CHICAGO – Companies will be required to provide annual workplace training on how to recognize and prevent sexual harassment or face hefty fines under a new state law that took effect Jan. 1.
The mandate is part of an omnibus bill called the Workplace Transparency Act, which Illinois lawmakers passed in response to the growing number of sexual misconduct allegations being made in a variety of industries.
The law initially requires companies with more than 15 workers to provide annual training aimed at preventing sexual harassment in the workplace. Starting July 1 next year, businesses with at least one worker will have to comply.
"A lot of employers are panicking," said Kimberly Ross, a Chicago-based attorney for FordHarrison, a law firm focused on labor and employment.
Ross said some businesses are worried about how they should set up their training programs and who they need to train.
The new law specifies that, at a minimum, training include definitions of sexual harassment, examples of conduct that is unlawful, and examples of appropriate and inappropriate conduct by a supervisor. The training sessions should also review federal and state laws, employees' rights and available remedies, and a list of responsibilities companies have in handling claims.
Under the law, the Illinois Department of Human Rights is tasked with creating a curriculum that will be available free of charge to businesses that can use it for training or as a model when developing their own training.
Mo Green, the department's director of public affairs, said the curriculum will be released by end of the first quarter. The department is also looking to create online training videos, which will be revealed at a later date, he said.
Only employers — a category that includes both companies and nonprofits — with employees working in the state will be required to offer training, Green said. Additional guidance will be issued later next year regarding how quickly a company should train a new hire, he said.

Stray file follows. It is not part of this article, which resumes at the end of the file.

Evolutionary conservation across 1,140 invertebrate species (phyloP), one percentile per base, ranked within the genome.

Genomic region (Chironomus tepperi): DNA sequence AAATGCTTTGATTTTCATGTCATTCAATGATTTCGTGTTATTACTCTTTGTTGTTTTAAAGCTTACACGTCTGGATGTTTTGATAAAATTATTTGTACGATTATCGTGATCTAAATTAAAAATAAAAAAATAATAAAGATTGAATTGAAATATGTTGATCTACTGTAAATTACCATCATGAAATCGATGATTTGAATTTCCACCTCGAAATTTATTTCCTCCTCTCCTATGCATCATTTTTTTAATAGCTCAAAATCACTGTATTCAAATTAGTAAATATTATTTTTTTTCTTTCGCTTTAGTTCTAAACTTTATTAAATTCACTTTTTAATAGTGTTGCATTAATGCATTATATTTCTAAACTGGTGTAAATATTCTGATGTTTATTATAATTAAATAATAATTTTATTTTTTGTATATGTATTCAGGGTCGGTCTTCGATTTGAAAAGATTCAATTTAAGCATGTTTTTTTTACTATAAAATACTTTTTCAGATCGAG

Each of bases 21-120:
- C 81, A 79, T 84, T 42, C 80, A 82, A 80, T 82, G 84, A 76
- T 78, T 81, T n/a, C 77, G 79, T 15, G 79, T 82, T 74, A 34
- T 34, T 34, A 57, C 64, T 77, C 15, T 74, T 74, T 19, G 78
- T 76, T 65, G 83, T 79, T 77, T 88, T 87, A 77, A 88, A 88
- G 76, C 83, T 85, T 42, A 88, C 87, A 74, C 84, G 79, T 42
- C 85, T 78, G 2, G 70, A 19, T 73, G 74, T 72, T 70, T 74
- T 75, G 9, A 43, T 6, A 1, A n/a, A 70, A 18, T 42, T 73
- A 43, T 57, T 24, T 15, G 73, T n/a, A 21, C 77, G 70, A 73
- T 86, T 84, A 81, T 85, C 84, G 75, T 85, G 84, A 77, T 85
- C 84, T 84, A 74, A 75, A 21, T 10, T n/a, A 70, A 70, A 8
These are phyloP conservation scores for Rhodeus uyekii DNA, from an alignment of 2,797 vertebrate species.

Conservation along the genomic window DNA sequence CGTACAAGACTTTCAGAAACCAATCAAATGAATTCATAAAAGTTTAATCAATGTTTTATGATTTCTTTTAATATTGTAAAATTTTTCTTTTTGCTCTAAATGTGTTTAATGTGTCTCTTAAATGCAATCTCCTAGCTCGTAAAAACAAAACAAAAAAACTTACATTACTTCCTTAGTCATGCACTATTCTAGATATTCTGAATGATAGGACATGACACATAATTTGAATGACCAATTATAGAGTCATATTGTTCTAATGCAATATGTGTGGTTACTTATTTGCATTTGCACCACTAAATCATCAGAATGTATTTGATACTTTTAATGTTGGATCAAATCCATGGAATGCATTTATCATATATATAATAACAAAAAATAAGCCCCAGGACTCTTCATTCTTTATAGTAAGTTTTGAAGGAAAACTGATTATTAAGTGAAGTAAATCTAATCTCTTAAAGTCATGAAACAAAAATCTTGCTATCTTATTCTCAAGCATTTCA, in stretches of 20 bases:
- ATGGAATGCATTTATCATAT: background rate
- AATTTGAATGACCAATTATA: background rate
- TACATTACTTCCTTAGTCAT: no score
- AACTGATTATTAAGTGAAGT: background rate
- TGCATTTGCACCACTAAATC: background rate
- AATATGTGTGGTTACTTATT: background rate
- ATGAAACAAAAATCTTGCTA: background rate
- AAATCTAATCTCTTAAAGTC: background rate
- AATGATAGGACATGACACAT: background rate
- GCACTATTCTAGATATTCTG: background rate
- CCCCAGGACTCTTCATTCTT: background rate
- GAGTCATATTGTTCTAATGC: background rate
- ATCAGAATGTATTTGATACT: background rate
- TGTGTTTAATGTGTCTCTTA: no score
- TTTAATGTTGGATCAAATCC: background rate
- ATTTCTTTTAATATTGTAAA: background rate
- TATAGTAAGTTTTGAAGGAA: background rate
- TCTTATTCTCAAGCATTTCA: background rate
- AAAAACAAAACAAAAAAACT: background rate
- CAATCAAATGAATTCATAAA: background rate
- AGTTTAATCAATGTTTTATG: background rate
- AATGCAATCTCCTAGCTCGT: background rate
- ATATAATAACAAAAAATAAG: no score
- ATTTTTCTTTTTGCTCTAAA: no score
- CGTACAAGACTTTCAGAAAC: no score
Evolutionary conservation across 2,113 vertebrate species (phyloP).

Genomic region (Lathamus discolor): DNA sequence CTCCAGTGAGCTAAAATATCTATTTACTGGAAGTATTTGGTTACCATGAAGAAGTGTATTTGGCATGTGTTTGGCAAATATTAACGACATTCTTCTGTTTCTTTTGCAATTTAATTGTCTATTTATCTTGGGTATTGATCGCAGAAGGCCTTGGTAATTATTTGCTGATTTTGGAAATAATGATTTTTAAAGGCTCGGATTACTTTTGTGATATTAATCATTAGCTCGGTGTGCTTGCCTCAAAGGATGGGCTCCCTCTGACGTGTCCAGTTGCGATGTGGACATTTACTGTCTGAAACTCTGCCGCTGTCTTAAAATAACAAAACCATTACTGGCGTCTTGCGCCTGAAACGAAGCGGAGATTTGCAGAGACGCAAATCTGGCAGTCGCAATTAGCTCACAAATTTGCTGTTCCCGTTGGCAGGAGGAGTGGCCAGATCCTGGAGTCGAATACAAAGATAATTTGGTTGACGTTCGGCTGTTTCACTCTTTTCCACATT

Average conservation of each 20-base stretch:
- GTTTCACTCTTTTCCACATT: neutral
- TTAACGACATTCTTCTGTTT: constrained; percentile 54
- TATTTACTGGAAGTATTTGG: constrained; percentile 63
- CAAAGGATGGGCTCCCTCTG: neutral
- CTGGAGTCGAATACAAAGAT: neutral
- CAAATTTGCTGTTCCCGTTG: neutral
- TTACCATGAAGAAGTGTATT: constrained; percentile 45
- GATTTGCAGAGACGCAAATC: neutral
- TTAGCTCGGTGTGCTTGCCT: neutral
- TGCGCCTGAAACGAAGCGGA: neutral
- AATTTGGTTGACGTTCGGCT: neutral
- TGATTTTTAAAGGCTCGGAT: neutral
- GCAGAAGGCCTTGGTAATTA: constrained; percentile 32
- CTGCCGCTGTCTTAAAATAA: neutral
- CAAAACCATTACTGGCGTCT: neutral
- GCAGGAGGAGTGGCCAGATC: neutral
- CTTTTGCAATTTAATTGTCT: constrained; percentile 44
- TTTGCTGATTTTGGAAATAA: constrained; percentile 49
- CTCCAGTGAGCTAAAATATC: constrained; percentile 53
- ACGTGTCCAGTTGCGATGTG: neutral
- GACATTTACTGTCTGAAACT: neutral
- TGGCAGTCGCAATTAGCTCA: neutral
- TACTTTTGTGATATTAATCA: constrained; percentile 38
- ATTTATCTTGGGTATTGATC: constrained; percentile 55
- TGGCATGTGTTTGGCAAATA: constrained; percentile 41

Businesses can face steep fines for not complying with the law. An employer that has fewer than four workers could pay $500 for a first offense. The fine can climb to $3,000 on the third offense. For companies with more than four workers, the penalties for the first offense start at $1,000 and go up to $5,000 on the third offense.
Companies have until Dec. 31, 2020, to provide training, and the human rights department said it has several ways of determining compliance. Any time it investigates charges against a company, the department will verify whether or not onsite training is taking place. It will also confirm a training program is in place when companies register to compete for state public contracts. Employees can also report companies that aren't complying.
The law also calls for the training to be "interactive," and one local human resources firm that offers harassment prevention training using skits said the requirement could spur business.
Since 2012, Laurie Huspen, the owner of Valuable Resources Co. in Gilberts, has been offering a 90-minute workplace training session in the form of live theater called Taboo Topix. Huspen hires a small group of actors who re-enact workplace conduct considered unlawful or inappropriate. Huspen starts the training by going over legal definitions and laws, and actors perform the skit.
Workers are put in small groups to discuss issues raised in the performance, and Huspen's team suggests techniques employees can use to prevent harassment, bullying or discrimination.
"It's an experience rather than watching a video," Huspen said. "We are not here to just check the box."
Amy Cramer, a managing partner who works on employment discrimination cases for Cramer Law Group in Chicago, said the law gives victims more of a voice.
In addition to the mandated training, the law extends protections to contract workers, limits the use of arbitration and nondisclosure agreements, and requires restaurants and bars to equip certain staff with sexual harassment prevention training, Cramer said.